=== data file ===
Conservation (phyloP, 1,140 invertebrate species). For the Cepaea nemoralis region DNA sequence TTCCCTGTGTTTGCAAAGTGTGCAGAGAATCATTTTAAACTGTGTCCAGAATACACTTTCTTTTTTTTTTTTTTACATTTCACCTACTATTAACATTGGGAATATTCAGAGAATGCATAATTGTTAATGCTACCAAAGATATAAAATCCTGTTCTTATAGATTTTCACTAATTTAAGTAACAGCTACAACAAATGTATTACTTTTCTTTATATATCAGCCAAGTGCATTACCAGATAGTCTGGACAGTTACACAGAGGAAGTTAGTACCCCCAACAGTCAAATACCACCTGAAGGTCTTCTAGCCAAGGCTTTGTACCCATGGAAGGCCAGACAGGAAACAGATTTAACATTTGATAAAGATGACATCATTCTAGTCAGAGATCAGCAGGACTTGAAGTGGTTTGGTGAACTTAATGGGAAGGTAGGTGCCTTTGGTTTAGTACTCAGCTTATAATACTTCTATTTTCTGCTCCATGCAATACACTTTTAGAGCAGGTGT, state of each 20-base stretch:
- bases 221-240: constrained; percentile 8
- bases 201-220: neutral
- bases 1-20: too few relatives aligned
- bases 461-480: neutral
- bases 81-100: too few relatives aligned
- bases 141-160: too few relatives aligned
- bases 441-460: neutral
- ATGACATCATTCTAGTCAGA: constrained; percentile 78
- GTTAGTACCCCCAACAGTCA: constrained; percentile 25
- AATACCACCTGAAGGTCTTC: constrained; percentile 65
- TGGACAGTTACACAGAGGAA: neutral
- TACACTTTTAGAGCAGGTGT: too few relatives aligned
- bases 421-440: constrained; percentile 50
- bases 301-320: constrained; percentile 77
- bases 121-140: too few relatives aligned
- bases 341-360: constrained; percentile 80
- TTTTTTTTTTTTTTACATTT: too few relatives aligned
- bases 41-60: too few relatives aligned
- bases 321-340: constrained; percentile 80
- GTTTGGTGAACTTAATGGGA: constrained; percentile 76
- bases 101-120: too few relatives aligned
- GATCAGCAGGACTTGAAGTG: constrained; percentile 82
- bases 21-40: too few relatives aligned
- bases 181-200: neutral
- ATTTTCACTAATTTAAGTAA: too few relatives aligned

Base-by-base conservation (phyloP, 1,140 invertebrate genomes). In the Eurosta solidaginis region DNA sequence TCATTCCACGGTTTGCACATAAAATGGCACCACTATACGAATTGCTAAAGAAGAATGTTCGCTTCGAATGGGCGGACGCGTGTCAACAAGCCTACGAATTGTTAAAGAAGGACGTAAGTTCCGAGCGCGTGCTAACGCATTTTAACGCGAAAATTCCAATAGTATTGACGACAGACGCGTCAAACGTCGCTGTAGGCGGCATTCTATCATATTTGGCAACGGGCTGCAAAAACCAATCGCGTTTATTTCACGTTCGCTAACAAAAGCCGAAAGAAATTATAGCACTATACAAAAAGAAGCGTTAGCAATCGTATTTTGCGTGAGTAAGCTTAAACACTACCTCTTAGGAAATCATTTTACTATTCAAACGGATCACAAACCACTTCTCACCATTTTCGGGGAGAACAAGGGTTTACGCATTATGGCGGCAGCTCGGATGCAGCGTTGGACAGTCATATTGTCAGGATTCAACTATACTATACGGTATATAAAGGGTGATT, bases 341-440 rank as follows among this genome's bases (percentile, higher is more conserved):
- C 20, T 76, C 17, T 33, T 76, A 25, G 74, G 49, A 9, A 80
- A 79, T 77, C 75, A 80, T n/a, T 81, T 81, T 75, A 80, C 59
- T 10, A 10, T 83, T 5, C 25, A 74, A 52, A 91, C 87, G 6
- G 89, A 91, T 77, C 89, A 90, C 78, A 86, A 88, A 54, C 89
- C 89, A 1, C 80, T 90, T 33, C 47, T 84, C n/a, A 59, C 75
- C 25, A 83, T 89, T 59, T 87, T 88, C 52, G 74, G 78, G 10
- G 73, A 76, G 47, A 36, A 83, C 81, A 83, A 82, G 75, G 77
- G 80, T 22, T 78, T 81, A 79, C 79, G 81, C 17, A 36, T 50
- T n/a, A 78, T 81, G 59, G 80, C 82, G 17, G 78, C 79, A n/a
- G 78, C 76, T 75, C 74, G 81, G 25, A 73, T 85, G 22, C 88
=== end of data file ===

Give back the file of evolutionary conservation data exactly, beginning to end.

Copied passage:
Conservation (phyloP, 1,140 invertebrate species). For the Cepaea nemoralis region DNA sequence TTCCCTGTGTTTGCAAAGTGTGCAGAGAATCATTTTAAACTGTGTCCAGAATACACTTTCTTTTTTTTTTTTTTACATTTCACCTACTATTAACATTGGGAATATTCAGAGAATGCATAATTGTTAATGCTACCAAAGATATAAAATCCTGTTCTTATAGATTTTCACTAATTTAAGTAACAGCTACAACAAATGTATTACTTTTCTTTATATATCAGCCAAGTGCATTACCAGATAGTCTGGACAGTTACACAGAGGAAGTTAGTACCCCCAACAGTCAAATACCACCTGAAGGTCTTCTAGCCAAGGCTTTGTACCCATGGAAGGCCAGACAGGAAACAGATTTAACATTTGATAAAGATGACATCATTCTAGTCAGAGATCAGCAGGACTTGAAGTGGTTTGGTGAACTTAATGGGAAGGTAGGTGCCTTTGGTTTAGTACTCAGCTTATAATACTTCTATTTTCTGCTCCATGCAATACACTTTTAGAGCAGGTGT, state of each 20-base stretch:
- bases 221-240: constrained; percentile 8
- bases 201-220: neutral
- bases 1-20: too few relatives aligned
- bases 461-480: neutral
- bases 81-100: too few relatives aligned
- bases 141-160: too few relatives aligned
- bases 441-460: neutral
- ATGACATCATTCTAGTCAGA: constrained; percentile 78
- GTTAGTACCCCCAACAGTCA: constrained; percentile 25
- AATACCACCTGAAGGTCTTC: constrained; percentile 65
- TGGACAGTTACACAGAGGAA: neutral
- TACACTTTTAGAGCAGGTGT: too few relatives aligned
- bases 421-440: constrained; percentile 50
- bases 301-320: constrained; percentile 77
- bases 121-140: too few relatives aligned
- bases 341-360: constrained; percentile 80
- TTTTTTTTTTTTTTACATTT: too few relatives aligned
- bases 41-60: too few relatives aligned
- bases 321-340: constrained; percentile 80
- GTTTGGTGAACTTAATGGGA: constrained; percentile 76
- bases 101-120: too few relatives aligned
- GATCAGCAGGACTTGAAGTG: constrained; percentile 82
- bases 21-40: too few relatives aligned
- bases 181-200: neutral
- ATTTTCACTAATTTAAGTAA: too few relatives aligned

Base-by-base conservation (phyloP, 1,140 invertebrate genomes). In the Eurosta solidaginis region DNA sequence TCATTCCACGGTTTGCACATAAAATGGCACCACTATACGAATTGCTAAAGAAGAATGTTCGCTTCGAATGGGCGGACGCGTGTCAACAAGCCTACGAATTGTTAAAGAAGGACGTAAGTTCCGAGCGCGTGCTAACGCATTTTAACGCGAAAATTCCAATAGTATTGACGACAGACGCGTCAAACGTCGCTGTAGGCGGCATTCTATCATATTTGGCAACGGGCTGCAAAAACCAATCGCGTTTATTTCACGTTCGCTAACAAAAGCCGAAAGAAATTATAGCACTATACAAAAAGAAGCGTTAGCAATCGTATTTTGCGTGAGTAAGCTTAAACACTACCTCTTAGGAAATCATTTTACTATTCAAACGGATCACAAACCACTTCTCACCATTTTCGGGGAGAACAAGGGTTTACGCATTATGGCGGCAGCTCGGATGCAGCGTTGGACAGTCATATTGTCAGGATTCAACTATACTATACGGTATATAAAGGGTGATT, bases 341-440 rank as follows among this genome's bases (percentile, higher is more conserved):
- C 20, T 76, C 17, T 33, T 76, A 25, G 74, G 49, A 9, A 80
- A 79, T 77, C 75, A 80, T n/a, T 81, T 81, T 75, A 80, C 59
- T 10, A 10, T 83, T 5, C 25, A 74, A 52, A 91, C 87, G 6
- G 89, A 91, T 77, C 89, A 90, C 78, A 86, A 88, A 54, C 89
- C 89, A 1, C 80, T 90, T 33, C 47, T 84, C n/a, A 59, C 75
- C 25, A 83, T 89, T 59, T 87, T 88, C 52, G 74, G 78, G 10
- G 73, A 76, G 47, A 36, A 83, C 81, A 83, A 82, G 75, G 77
- G 80, T 22, T 78, T 81, A 79, C 79, G 81, C 17, A 36, T 50
- T n/a, A 78, T 81, G 59, G 80, C 82, G 17, G 78, C 79, A n/a
- G 78, C 76, T 75, C 74, G 81, G 25, A 73, T 85, G 22, C 88